Last Thursday (4/7/2016) I spoke at the 2016 NYC CS Fair. Their number one goal is to encourage public high school students who study CS to stick with it, by showcasing all the great opportunities that await them should they pursue a career there. I talked about being a hacker, how to negotiate CS studies in higher education, the difference between CS and software engineering, and the importance of a good mentor. It was a great group of kids, and if even 25% of them go on to become CS students, I think the industry is going to see some positive change.
The CS Fair is put on by CSNYC, with the mission of “Computer Science for all”. One of the reasons I support csnyc is that I believe it actually has a chance of moving the needle for diversity in tech. My personal belief is the only way to make meaningful, lasting change in this area is to get kids excited about the field earlier and earlier. The more children think of CS as their thing, the more they can resist the fear, negative pressure, or bias they contend with, pushing them them to drop it.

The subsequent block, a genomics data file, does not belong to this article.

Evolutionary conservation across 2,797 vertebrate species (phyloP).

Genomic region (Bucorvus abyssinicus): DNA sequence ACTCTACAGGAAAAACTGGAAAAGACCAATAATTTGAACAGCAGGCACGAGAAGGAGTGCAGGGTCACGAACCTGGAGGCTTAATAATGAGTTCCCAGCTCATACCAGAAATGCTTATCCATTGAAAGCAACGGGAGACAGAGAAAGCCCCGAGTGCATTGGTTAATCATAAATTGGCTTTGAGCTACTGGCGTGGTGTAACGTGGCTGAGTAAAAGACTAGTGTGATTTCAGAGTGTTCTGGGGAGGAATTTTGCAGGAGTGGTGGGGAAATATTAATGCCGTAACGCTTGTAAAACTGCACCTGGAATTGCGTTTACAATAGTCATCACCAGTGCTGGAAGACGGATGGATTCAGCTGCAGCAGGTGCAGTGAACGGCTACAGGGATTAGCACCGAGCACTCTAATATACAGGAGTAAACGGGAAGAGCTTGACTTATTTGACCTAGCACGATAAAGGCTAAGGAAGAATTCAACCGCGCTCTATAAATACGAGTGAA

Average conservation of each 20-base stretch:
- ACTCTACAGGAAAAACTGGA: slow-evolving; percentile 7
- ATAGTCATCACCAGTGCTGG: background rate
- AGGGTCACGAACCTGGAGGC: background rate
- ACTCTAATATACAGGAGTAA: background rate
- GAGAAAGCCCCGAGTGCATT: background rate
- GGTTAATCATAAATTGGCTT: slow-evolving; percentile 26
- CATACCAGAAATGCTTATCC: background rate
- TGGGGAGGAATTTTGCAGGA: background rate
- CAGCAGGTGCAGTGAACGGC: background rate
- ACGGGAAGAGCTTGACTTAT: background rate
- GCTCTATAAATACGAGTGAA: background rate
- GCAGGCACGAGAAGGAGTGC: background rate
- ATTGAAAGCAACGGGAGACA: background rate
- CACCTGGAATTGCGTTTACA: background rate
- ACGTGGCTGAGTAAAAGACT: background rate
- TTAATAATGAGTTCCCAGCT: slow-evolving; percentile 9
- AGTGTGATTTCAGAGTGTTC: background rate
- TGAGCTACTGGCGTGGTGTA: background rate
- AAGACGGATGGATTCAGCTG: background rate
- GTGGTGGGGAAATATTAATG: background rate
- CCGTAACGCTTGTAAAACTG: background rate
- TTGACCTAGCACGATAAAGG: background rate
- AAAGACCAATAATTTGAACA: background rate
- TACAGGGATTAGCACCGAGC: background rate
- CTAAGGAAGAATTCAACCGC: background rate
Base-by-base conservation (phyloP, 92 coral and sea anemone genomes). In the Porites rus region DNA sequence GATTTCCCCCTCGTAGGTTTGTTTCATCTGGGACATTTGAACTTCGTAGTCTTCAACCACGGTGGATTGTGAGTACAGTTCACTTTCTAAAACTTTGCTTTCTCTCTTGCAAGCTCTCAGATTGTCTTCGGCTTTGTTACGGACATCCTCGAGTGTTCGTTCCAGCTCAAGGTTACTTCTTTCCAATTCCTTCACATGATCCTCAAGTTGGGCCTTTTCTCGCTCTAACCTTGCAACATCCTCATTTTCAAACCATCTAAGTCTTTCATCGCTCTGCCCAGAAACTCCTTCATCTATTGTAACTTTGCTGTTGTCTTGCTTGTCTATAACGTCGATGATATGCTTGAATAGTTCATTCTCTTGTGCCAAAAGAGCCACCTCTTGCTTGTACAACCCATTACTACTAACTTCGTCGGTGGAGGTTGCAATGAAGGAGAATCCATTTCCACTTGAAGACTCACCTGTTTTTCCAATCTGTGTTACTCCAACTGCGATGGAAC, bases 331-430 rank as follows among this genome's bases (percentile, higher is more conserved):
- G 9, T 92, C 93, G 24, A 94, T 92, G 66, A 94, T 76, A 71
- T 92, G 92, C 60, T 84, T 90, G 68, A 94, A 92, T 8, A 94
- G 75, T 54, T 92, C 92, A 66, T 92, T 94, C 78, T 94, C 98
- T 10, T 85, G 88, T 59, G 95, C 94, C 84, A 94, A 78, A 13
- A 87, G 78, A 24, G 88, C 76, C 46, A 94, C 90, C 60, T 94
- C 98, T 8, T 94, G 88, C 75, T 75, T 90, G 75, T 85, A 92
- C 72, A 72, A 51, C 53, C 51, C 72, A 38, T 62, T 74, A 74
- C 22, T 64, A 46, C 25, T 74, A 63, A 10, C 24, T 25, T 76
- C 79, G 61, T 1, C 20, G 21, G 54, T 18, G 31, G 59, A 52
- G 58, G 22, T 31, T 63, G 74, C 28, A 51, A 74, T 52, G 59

In order to get kids excited about computer science, a few things need to happen, but the most interesting one to me at the moment is bootstrap. Bootstrap is a program that integrates a math and computer science curriculum that is meant to drop into an existing math class and be a better way to teach concepts like functions and variables, while also learning computer science. There are quite a few schools starting to use bootstrap, and I’m trying to help drive adoption. Others are doing way better and more than me, but I’ll keep trying anyway. If you’re involved in CS education, leave me a comment. How can I help?